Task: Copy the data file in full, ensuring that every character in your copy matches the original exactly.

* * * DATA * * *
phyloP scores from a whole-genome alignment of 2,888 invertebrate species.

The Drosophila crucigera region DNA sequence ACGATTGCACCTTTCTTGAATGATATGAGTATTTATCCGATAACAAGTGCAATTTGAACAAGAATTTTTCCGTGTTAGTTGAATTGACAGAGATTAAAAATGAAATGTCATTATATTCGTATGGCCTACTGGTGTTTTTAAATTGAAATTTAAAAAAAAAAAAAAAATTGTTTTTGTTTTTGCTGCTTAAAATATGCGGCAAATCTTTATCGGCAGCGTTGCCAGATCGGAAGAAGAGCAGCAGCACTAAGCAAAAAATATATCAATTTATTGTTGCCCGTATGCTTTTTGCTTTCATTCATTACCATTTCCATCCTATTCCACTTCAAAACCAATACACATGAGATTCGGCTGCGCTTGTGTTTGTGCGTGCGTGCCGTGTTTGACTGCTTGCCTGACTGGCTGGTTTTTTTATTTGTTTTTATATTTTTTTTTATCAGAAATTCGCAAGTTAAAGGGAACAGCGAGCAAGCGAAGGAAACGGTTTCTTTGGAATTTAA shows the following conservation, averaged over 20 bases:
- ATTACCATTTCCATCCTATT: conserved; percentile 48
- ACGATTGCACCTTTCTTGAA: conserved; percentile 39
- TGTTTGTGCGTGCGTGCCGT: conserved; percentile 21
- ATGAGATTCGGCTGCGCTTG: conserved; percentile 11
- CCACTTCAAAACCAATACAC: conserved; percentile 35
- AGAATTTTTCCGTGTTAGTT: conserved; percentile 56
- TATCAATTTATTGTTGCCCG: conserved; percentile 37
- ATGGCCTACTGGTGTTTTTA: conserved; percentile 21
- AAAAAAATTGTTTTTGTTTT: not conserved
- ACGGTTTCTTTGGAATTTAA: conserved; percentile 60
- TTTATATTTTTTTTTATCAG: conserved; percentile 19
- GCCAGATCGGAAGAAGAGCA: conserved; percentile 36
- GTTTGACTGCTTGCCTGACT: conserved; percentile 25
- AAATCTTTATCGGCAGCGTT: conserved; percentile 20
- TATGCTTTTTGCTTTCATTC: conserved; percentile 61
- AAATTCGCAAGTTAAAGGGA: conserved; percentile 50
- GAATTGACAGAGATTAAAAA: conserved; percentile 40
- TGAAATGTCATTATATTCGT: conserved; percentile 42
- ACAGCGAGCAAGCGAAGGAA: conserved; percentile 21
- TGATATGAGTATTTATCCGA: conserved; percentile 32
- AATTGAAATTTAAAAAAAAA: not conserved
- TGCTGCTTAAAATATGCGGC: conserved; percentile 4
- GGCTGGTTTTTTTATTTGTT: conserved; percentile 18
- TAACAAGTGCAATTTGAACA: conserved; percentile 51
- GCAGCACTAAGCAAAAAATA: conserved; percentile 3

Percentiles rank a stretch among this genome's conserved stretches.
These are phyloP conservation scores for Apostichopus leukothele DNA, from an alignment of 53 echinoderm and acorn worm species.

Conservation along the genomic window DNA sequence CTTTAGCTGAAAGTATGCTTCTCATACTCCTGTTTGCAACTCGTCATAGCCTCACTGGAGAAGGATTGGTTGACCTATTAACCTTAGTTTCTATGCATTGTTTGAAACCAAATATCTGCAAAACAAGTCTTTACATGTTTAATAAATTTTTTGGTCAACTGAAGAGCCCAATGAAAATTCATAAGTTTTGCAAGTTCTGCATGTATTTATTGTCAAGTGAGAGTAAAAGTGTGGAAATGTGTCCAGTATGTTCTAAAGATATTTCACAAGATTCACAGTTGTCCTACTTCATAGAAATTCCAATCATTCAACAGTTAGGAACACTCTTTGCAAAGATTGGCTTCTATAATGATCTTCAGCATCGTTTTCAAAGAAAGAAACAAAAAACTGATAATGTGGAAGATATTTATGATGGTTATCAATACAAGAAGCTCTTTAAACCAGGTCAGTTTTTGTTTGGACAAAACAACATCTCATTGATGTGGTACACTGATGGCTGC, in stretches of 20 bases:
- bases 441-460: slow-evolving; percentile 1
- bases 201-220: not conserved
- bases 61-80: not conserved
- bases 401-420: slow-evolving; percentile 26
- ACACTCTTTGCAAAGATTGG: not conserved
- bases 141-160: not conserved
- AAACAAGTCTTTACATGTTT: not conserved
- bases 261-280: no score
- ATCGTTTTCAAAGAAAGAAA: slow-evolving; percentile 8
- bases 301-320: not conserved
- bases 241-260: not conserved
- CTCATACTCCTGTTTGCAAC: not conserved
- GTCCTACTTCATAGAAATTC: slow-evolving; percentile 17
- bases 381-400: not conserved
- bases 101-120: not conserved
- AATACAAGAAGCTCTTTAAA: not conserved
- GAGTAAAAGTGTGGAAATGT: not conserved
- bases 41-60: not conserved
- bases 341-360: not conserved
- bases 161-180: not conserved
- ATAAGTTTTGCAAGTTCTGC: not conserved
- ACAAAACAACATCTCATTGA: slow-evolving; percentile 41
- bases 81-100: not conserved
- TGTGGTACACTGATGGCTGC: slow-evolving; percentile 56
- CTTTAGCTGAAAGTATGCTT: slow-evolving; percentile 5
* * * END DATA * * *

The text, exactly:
phyloP scores from a whole-genome alignment of 2,888 invertebrate species.

The Drosophila crucigera region DNA sequence ACGATTGCACCTTTCTTGAATGATATGAGTATTTATCCGATAACAAGTGCAATTTGAACAAGAATTTTTCCGTGTTAGTTGAATTGACAGAGATTAAAAATGAAATGTCATTATATTCGTATGGCCTACTGGTGTTTTTAAATTGAAATTTAAAAAAAAAAAAAAAATTGTTTTTGTTTTTGCTGCTTAAAATATGCGGCAAATCTTTATCGGCAGCGTTGCCAGATCGGAAGAAGAGCAGCAGCACTAAGCAAAAAATATATCAATTTATTGTTGCCCGTATGCTTTTTGCTTTCATTCATTACCATTTCCATCCTATTCCACTTCAAAACCAATACACATGAGATTCGGCTGCGCTTGTGTTTGTGCGTGCGTGCCGTGTTTGACTGCTTGCCTGACTGGCTGGTTTTTTTATTTGTTTTTATATTTTTTTTTATCAGAAATTCGCAAGTTAAAGGGAACAGCGAGCAAGCGAAGGAAACGGTTTCTTTGGAATTTAA shows the following conservation, averaged over 20 bases:
- ATTACCATTTCCATCCTATT: conserved; percentile 48
- ACGATTGCACCTTTCTTGAA: conserved; percentile 39
- TGTTTGTGCGTGCGTGCCGT: conserved; percentile 21
- ATGAGATTCGGCTGCGCTTG: conserved; percentile 11
- CCACTTCAAAACCAATACAC: conserved; percentile 35
- AGAATTTTTCCGTGTTAGTT: conserved; percentile 56
- TATCAATTTATTGTTGCCCG: conserved; percentile 37
- ATGGCCTACTGGTGTTTTTA: conserved; percentile 21
- AAAAAAATTGTTTTTGTTTT: not conserved
- ACGGTTTCTTTGGAATTTAA: conserved; percentile 60
- TTTATATTTTTTTTTATCAG: conserved; percentile 19
- GCCAGATCGGAAGAAGAGCA: conserved; percentile 36
- GTTTGACTGCTTGCCTGACT: conserved; percentile 25
- AAATCTTTATCGGCAGCGTT: conserved; percentile 20
- TATGCTTTTTGCTTTCATTC: conserved; percentile 61
- AAATTCGCAAGTTAAAGGGA: conserved; percentile 50
- GAATTGACAGAGATTAAAAA: conserved; percentile 40
- TGAAATGTCATTATATTCGT: conserved; percentile 42
- ACAGCGAGCAAGCGAAGGAA: conserved; percentile 21
- TGATATGAGTATTTATCCGA: conserved; percentile 32
- AATTGAAATTTAAAAAAAAA: not conserved
- TGCTGCTTAAAATATGCGGC: conserved; percentile 4
- GGCTGGTTTTTTTATTTGTT: conserved; percentile 18
- TAACAAGTGCAATTTGAACA: conserved; percentile 51
- GCAGCACTAAGCAAAAAATA: conserved; percentile 3

Percentiles rank a stretch among this genome's conserved stretches.
These are phyloP conservation scores for Apostichopus leukothele DNA, from an alignment of 53 echinoderm and acorn worm species.

Conservation along the genomic window DNA sequence CTTTAGCTGAAAGTATGCTTCTCATACTCCTGTTTGCAACTCGTCATAGCCTCACTGGAGAAGGATTGGTTGACCTATTAACCTTAGTTTCTATGCATTGTTTGAAACCAAATATCTGCAAAACAAGTCTTTACATGTTTAATAAATTTTTTGGTCAACTGAAGAGCCCAATGAAAATTCATAAGTTTTGCAAGTTCTGCATGTATTTATTGTCAAGTGAGAGTAAAAGTGTGGAAATGTGTCCAGTATGTTCTAAAGATATTTCACAAGATTCACAGTTGTCCTACTTCATAGAAATTCCAATCATTCAACAGTTAGGAACACTCTTTGCAAAGATTGGCTTCTATAATGATCTTCAGCATCGTTTTCAAAGAAAGAAACAAAAAACTGATAATGTGGAAGATATTTATGATGGTTATCAATACAAGAAGCTCTTTAAACCAGGTCAGTTTTTGTTTGGACAAAACAACATCTCATTGATGTGGTACACTGATGGCTGC, in stretches of 20 bases:
- bases 441-460: slow-evolving; percentile 1
- bases 201-220: not conserved
- bases 61-80: not conserved
- bases 401-420: slow-evolving; percentile 26
- ACACTCTTTGCAAAGATTGG: not conserved
- bases 141-160: not conserved
- AAACAAGTCTTTACATGTTT: not conserved
- bases 261-280: no score
- ATCGTTTTCAAAGAAAGAAA: slow-evolving; percentile 8
- bases 301-320: not conserved
- bases 241-260: not conserved
- CTCATACTCCTGTTTGCAAC: not conserved
- GTCCTACTTCATAGAAATTC: slow-evolving; percentile 17
- bases 381-400: not conserved
- bases 101-120: not conserved
- AATACAAGAAGCTCTTTAAA: not conserved
- GAGTAAAAGTGTGGAAATGT: not conserved
- bases 41-60: not conserved
- bases 341-360: not conserved
- bases 161-180: not conserved
- ATAAGTTTTGCAAGTTCTGC: not conserved
- ACAAAACAACATCTCATTGA: slow-evolving; percentile 41
- bases 81-100: not conserved
- TGTGGTACACTGATGGCTGC: slow-evolving; percentile 56
- CTTTAGCTGAAAGTATGCTT: slow-evolving; percentile 5